Then Westinghouse invented the train air brake system. His brakes worked because of a valve which was operated at one location by the brakeman riding in the locomotive.

His first valve was invented in 1869, and it was better than anything before, but still had problems. The brakes on all cars could not be applied at one time. He made an improved, "automatic air brake" valve in 1872, then the "triple valve" in 1887.

Now, the system has much more details than I've shared here; the issue is space and I'm not sure I could explain the triple valve, and the air pumps, tanks, etc. It made all the brakes along the whole train be applied at the same time, with equal pressure. The rear cars were now under control, by one brake handle in the cab.

His invention allowed trains to now be longer, faster and safer. The larger locomotives added tons, that required this new brake system, and it worked. Soon there were trains a mile long that on level ground could be pulled at 55 mph. The number of engines could increase, and brake as one unit.

George was not finished with the air brake system. His next invention was the size of a wheel barrel, with an air tank, hand valve, and hose. Before the train departed one man could check the air brake system.

He hooked up to the train's air lines, and pulled the brake handle, and then could watch a pressure valve. If it held the pressure, it was safe to go.


Why you shouldn't buy California GO bonds - CBS News

(MoneyWatch) COMMENTARY As a Missouri resident I would never buy a state of California bond, even if it were a AAA-rated general obligation (GO). The reason is that the high state tax rate in California increases the demand for double tax-free income for the state's residents, suppressing yields. However, for California residents, highly-rated state GOs once make sense, at least in an era when they were highly rated. The problem today is that California's GOs are no longer highly rated. The current Moody's (MCO) rating is A1. While still considered to be above-average in credit worthiness, an A1 rating is only the fifth-highest ranking.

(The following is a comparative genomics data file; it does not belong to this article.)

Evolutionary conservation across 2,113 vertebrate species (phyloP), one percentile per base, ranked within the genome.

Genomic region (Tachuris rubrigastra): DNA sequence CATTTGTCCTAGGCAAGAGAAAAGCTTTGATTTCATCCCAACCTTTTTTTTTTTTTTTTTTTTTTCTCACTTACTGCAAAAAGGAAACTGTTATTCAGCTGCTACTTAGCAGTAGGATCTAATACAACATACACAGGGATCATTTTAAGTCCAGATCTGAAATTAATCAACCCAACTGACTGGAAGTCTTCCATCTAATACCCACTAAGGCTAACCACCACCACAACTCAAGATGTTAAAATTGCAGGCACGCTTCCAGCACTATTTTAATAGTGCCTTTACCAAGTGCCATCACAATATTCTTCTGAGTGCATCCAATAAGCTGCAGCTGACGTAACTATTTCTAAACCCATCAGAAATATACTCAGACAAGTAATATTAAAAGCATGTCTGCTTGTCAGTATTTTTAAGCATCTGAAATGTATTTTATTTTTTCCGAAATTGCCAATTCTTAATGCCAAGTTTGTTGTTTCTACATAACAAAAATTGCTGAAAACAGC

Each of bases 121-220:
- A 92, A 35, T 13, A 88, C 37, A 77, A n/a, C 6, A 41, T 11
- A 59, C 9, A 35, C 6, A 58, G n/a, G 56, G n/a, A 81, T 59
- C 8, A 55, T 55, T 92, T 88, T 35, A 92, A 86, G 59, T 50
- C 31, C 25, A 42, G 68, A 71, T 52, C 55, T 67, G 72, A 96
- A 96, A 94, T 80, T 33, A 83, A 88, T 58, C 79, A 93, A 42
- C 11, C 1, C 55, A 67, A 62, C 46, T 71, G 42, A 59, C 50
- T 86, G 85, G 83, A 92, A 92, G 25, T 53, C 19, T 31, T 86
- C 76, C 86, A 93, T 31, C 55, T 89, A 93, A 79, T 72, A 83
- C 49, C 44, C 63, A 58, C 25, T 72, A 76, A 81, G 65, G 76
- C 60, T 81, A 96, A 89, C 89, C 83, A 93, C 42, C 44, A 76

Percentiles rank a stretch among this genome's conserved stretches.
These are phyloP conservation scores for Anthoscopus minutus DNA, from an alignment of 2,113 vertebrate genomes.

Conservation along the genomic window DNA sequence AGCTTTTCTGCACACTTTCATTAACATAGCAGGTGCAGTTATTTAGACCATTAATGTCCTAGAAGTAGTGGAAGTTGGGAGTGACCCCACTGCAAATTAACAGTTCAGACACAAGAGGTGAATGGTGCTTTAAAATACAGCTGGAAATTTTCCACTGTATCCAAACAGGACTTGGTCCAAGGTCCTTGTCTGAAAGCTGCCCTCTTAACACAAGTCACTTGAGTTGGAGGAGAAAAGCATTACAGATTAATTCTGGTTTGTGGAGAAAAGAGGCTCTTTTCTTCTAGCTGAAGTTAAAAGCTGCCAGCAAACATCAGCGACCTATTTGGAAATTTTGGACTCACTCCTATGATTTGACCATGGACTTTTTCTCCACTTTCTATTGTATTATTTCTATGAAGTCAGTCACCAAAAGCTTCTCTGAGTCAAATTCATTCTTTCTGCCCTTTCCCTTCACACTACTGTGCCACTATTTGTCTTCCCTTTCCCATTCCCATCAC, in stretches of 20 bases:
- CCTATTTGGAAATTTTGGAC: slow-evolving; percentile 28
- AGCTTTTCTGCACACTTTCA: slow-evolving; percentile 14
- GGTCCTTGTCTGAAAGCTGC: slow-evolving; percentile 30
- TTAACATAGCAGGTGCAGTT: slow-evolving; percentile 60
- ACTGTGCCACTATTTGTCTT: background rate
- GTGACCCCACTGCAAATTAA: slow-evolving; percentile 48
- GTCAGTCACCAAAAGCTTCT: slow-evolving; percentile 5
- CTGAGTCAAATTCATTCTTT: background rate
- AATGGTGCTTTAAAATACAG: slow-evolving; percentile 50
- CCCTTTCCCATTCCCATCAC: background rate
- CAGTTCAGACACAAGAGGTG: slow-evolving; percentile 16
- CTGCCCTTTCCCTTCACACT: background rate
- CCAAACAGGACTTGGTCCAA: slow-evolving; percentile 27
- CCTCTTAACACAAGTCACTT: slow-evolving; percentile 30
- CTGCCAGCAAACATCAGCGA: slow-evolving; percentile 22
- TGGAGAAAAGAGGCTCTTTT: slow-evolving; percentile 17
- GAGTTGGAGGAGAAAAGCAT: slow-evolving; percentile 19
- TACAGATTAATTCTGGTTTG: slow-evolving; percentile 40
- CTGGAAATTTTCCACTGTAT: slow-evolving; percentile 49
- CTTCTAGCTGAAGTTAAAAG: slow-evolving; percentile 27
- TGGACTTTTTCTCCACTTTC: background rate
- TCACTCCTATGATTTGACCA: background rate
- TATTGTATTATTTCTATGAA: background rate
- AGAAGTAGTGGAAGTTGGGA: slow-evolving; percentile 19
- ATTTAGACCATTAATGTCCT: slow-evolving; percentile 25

California's problems are well known. The failure of the state's elected officials to seriously address its fiscal problems has even led to comparisons with Greece. However, Greece's CCC rating is in the "junk" category -- 11 notches below California's. And California's debt-to-GDP ratio is substantially lower. Clearly the California and Greek situations are quite different. But there are some similarities that should send up caution flags for investors.

Like the Greeks, California politicians promised benefits that could never be paid based on any realistic assumptions. In an era when we're living longer, they kept promising higher benefits and allowed public employees to retiree earlier and earlier, compounding the problem. The state has made matters worse in several ways. First, they keep using bookkeeping gimmicks to push the problem forward, without ever addressing the real issues, leaving them to be solved by the next group of politicians.

Second, the state uses an unrealistic assumption on the rate of return on pension plans. High rate-of-return assumptions push the pension plan system to take more risks. The financial crisis provided a reminder of why that's a bad idea. The result has been an increasing problem in terms of underfunding.

Third, they have continuously made unrealistic revenue assumptions. The state keeps raising taxes to make up for the shortfalls, but revenues persistently fall short of projections. One reason is that high net worth people and corporations are fleeing the state for more tax-friendly pastures, putting the state in a vicious cycle.

Yet Governor Jerry Brown proposes even more taxes, which will only worsen the problem. He now wants voters to approve the highest sales and income tax rates in the nation. The state's top tax rate would leap from 10.3 percent to 13.3 percent for seven years. Sales taxes would increase to 7.75 percent on average. Brown claims that these tax hikes would generate another $9 billion in revenues. Just as past projections have failed to generate the revenue expected, the odds are high this will fall short also because individuals change behavior. They move, they shelter income, and if you raise rates high enough they even stop reporting it, going underground.